- On low speed, mix in half of the flour and then the other half after a few seconds. Work quickly, as the dough will form a sticky ball around the beaters. Finish mixing by hand if necessary.
- Mix in the white chocolate chips and pecans (if using) by hand.
- Using a 1/4 cup measuring cup, scoop the dough onto the cookie sheets. You should have 14 to 16 cookies.
- Bake the cookies until the tops feel firm and a toothpick comes out clean, 15 to 16 minutes. Let the cookies rest for 5 minutes on the sheets; then move them to cooling racks to cool completely.
- To store, leave the cookies uncovered and unrefrigerated overnight. (Otherwise they will get soggy.) Move to an airtight container the next morning, and refrigerate if you haven’t devoured them all.
Makes 14 to 16 cookies. Adapted from http://baker-bookworm.blogspot.com/2010/11/pumpkin-chocolate-chip-cookies.html
These muffins are the healthy version of funfetti. The inside is studded with bits of sweet potato, banana, and pecan. In addition, these are low in fat and made partially with whole-wheat flour. They’re not too sugary, but the natural flavors of the ingredients make them sweet enough for dessert. The pecan-brown sugar topping helps with that, too.
I tend to make heavier, filling baked goods that I can eat for breakfast or as a energy boost before a bike ride. These muffins are dense, but they also rise high during baking. They’re moist, but not mushy like some produce-filled cakes can be. I’m really happy with the texture and was pleased to bring these to a family Easter celebration as a healthy dessert.
- 2 overripe bananas, mashed
- 2 small sweet potatoes
- 1/2 cup brown sugar, packed
- 3 tbsp unsweetened applesauce
- 2 tbsp canola oil
- 1 tsp vanilla
- 1 egg
- 2 egg whites
- 1/2 cup flour
- 1/2 cup whole-wheat white flour
- 1 tsp baking soda
- 1/2 tsp baking powder
- 1/4 tsp salt
- 3/4 tsp ground ginger
- 3/4 tsp cinnamon
- 3 tbsp chopped pecans
FOR THE TOPPING:
- 3 tbsp pecans
- 1 tbsp brown sugar
- Wash and dry the sweet potatoes. Place them on a plate lined with paper towel and poke holes in them with a fork. Microwave on high for 6 minutes; then flip and microwave for another 7 minutes. Let the potatoes cool for 3 minutes.
- Meanwhile, preheat the oven to 350 degrees. Combine the bananas, brown sugar, applesauce, oil, vanilla, and eggs in a medium bowl.
- In a separate medium bowl, combine the flours, baking soda, baking powder, salt, ginger, and cinnamon.
- Peel the potatoes and discard the skins (as shown here). Mash the flesh and add it (about 3/4 cup of mashed potato) to the wet ingredients. Use a fork to break up the potatoes and bananas as well as possible.
- Stir the flour mixture into the wet ingredients until just combined. Fold in the pecans.
- In a mini chop, pulse the pecans and brown sugar about 10 times, until the mixture is uniform.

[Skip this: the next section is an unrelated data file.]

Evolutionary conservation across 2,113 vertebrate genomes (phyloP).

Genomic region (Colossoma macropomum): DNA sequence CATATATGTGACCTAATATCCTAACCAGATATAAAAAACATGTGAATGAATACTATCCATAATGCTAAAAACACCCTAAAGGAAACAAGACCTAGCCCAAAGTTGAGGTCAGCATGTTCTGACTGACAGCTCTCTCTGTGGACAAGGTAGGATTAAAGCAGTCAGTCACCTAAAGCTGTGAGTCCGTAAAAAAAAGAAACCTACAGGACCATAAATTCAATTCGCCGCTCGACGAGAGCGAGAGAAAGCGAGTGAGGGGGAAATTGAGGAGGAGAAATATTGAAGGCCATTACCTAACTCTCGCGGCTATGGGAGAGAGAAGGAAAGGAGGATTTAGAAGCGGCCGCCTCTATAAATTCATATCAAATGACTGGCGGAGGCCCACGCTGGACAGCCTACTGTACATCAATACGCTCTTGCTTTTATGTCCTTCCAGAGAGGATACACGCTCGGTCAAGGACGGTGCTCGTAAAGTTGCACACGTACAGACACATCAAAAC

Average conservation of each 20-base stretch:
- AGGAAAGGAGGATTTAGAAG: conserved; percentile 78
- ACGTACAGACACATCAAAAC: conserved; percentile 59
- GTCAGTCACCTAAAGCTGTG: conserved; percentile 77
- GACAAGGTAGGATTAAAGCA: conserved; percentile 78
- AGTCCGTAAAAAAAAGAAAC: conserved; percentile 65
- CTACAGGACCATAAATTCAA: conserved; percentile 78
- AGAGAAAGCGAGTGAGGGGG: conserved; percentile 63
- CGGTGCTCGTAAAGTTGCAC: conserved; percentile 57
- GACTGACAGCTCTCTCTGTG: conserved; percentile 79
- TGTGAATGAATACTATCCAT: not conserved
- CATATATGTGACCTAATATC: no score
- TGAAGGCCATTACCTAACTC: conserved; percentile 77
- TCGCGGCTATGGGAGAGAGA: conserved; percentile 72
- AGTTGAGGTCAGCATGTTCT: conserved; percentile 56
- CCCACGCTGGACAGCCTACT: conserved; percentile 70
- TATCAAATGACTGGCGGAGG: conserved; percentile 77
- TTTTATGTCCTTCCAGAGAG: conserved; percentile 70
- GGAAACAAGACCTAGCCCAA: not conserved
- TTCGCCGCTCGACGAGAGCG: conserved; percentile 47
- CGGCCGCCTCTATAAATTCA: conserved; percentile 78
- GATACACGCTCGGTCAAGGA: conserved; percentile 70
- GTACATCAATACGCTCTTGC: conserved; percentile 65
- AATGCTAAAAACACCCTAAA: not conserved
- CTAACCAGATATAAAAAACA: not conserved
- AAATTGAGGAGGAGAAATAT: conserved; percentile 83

- Use a 1/4 cup measuring cup to scoop the batter into 12 paper-lined muffin tins. Sprinkle each cup with the pecan-sugar topping.
- Bake the muffins for 18 minutes at 350 degrees, or until a toothpick inserted into a muffin comes out nearly clean. Allow to cool for at least 10 minutes before eating.
Makes 12. Active time 30 minutes; total time 50 minutes. Adapted from http://www.justapinch.com/recipes/side/potatoes/sweet-potato-banana-bread.html
Looking for health food to counteract holiday overindulgence? For me, dinner salads and smoothies aren’t appealing in the colder months. Instead, this green soup fills me with vegetables while warming my belly.
As I enter my annual meat-free January, this soup will be my comfort food. (Who needs chicken noodle?) I pair it with whole-wheat crackers, a toasted slice of fresh bread, or homemade croutons.
When I heard “green soup,” I was picturing it to be the color of a Crayola crayon. Instead, it’s a forest green because cooked kale doesn’t maintain its bright color. With a swirl of goat cheese, it looks pretty enough in the bowl. Be forewarned, though, that the leftovers will brown in the refrigerator. They look more like black bean soup, but they still taste great.
- 1 sweet potato
- 1 Braeburn or Gala apple
- 2 cups water
- 2 cups low-sodium vegetable broth
- 8 oz kale, thick stems removed
- 8 oz chard, chopped
- 1 cup fresh cilantro, tough stems removed
- 1 heaping tbsp freshly grated ginger
- 1 bay leaf
- 1/2 tsp onion powder
- 1/4 tsp oregano
- 1/4 to 1/2 tsp cumin
- 1 tbsp olive oil
- 2 tsp rice vinegar
- sea salt
- 2 oz goat cheese
- Peel and dice the sweet potato and apple, and put them in a large soup pot with the water and broth. Thoroughly wash the kale, chard, and cilantro, and add them to the pot, along with the ginger and bay leaf.
- Bring the liquid to a boil then lower the heat and simmer the soup, covered, for 25 minutes. Add the onion powder, oregano, and cumin, and simmer for 10 more minutes.
- Discard the bay leaf. Puree the soup with an immersion blender until very smooth. Stir in oil and vinegar, and add salt to taste.
- Stir a half-ounce of goat cheese into each portion and serve.